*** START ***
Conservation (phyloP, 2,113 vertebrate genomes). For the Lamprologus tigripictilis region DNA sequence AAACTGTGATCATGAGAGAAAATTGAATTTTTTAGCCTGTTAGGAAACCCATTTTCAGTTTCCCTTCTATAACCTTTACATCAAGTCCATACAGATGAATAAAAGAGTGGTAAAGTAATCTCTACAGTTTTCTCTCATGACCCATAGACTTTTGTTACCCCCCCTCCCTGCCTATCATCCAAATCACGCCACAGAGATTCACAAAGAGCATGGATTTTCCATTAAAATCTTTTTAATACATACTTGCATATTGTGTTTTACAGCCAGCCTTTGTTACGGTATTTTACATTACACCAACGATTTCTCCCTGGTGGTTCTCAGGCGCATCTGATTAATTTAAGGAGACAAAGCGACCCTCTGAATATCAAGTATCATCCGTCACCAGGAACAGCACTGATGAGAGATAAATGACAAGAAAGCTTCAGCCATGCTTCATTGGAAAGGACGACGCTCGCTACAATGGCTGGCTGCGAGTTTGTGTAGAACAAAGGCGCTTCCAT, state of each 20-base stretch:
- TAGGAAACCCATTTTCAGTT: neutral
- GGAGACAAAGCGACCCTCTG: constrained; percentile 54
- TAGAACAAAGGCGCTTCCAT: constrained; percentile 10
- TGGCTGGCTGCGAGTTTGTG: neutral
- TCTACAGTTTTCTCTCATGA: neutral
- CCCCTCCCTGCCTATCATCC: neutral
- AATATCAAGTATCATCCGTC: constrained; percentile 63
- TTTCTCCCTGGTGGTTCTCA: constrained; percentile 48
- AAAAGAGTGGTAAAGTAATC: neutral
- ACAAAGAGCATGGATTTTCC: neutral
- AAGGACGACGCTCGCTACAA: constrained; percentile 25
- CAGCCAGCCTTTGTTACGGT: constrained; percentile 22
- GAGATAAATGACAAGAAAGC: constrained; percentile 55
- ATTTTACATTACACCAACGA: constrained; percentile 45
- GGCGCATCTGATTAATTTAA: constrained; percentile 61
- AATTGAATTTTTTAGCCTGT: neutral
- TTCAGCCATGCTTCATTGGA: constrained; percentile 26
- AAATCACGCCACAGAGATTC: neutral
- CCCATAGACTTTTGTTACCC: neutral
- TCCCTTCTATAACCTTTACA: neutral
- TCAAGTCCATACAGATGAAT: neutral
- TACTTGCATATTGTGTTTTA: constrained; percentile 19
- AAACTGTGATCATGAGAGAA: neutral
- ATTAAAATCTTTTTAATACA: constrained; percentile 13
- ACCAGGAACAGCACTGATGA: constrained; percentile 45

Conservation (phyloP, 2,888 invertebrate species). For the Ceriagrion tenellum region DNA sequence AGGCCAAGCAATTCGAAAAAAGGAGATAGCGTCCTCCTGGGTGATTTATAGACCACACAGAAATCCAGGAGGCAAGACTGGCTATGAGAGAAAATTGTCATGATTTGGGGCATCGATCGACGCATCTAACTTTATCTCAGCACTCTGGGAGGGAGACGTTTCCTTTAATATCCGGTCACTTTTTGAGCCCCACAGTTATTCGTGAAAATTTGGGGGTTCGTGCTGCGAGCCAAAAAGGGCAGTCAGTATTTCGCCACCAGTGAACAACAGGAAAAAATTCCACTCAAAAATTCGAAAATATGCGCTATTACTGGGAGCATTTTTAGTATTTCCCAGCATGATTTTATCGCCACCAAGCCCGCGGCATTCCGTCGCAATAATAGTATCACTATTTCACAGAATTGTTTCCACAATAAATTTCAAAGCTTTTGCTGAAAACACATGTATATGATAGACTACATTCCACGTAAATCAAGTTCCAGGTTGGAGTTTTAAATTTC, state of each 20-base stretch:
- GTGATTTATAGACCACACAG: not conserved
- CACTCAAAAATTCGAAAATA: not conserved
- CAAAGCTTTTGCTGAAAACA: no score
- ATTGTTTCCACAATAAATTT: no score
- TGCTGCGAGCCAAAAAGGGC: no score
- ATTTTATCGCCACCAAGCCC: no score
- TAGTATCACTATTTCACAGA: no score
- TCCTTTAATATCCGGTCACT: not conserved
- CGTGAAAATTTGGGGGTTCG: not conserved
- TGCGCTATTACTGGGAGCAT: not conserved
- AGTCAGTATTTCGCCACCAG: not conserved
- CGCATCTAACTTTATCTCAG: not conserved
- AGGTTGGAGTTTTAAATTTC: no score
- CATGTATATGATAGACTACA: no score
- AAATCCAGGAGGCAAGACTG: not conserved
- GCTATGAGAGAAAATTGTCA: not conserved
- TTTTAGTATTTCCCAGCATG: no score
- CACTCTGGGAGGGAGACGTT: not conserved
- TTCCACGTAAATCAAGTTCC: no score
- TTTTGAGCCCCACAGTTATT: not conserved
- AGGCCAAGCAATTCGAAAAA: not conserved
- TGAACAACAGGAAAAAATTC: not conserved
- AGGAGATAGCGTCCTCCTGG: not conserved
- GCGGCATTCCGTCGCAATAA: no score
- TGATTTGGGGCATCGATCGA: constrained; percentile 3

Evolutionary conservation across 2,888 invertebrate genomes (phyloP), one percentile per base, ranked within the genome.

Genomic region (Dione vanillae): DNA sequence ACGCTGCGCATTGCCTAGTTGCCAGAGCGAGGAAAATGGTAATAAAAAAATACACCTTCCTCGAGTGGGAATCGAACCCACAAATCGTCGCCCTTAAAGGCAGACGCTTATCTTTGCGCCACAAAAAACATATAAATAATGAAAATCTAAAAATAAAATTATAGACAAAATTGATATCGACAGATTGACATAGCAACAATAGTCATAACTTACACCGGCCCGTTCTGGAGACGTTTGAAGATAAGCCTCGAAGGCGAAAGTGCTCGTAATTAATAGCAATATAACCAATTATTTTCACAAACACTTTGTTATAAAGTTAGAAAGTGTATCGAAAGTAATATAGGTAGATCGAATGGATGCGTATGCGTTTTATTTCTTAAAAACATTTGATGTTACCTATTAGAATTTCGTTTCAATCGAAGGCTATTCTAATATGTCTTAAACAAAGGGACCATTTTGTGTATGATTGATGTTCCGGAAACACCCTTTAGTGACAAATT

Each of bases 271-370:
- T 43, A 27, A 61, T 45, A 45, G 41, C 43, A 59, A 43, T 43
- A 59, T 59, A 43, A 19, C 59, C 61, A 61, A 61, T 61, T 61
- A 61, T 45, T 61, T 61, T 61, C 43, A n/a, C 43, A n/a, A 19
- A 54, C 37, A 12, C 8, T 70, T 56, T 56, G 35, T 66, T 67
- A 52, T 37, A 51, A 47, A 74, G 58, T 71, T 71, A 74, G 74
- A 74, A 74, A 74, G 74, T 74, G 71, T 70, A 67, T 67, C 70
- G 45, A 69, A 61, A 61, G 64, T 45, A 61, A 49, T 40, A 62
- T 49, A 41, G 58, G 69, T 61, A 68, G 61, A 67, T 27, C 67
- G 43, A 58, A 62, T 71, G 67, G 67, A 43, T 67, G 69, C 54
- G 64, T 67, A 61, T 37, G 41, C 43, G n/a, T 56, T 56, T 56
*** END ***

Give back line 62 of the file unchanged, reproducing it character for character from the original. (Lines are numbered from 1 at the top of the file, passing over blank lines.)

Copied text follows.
- G 45, A 69, A 61, A 61, G 64, T 45, A 61, A 49, T 40, A 62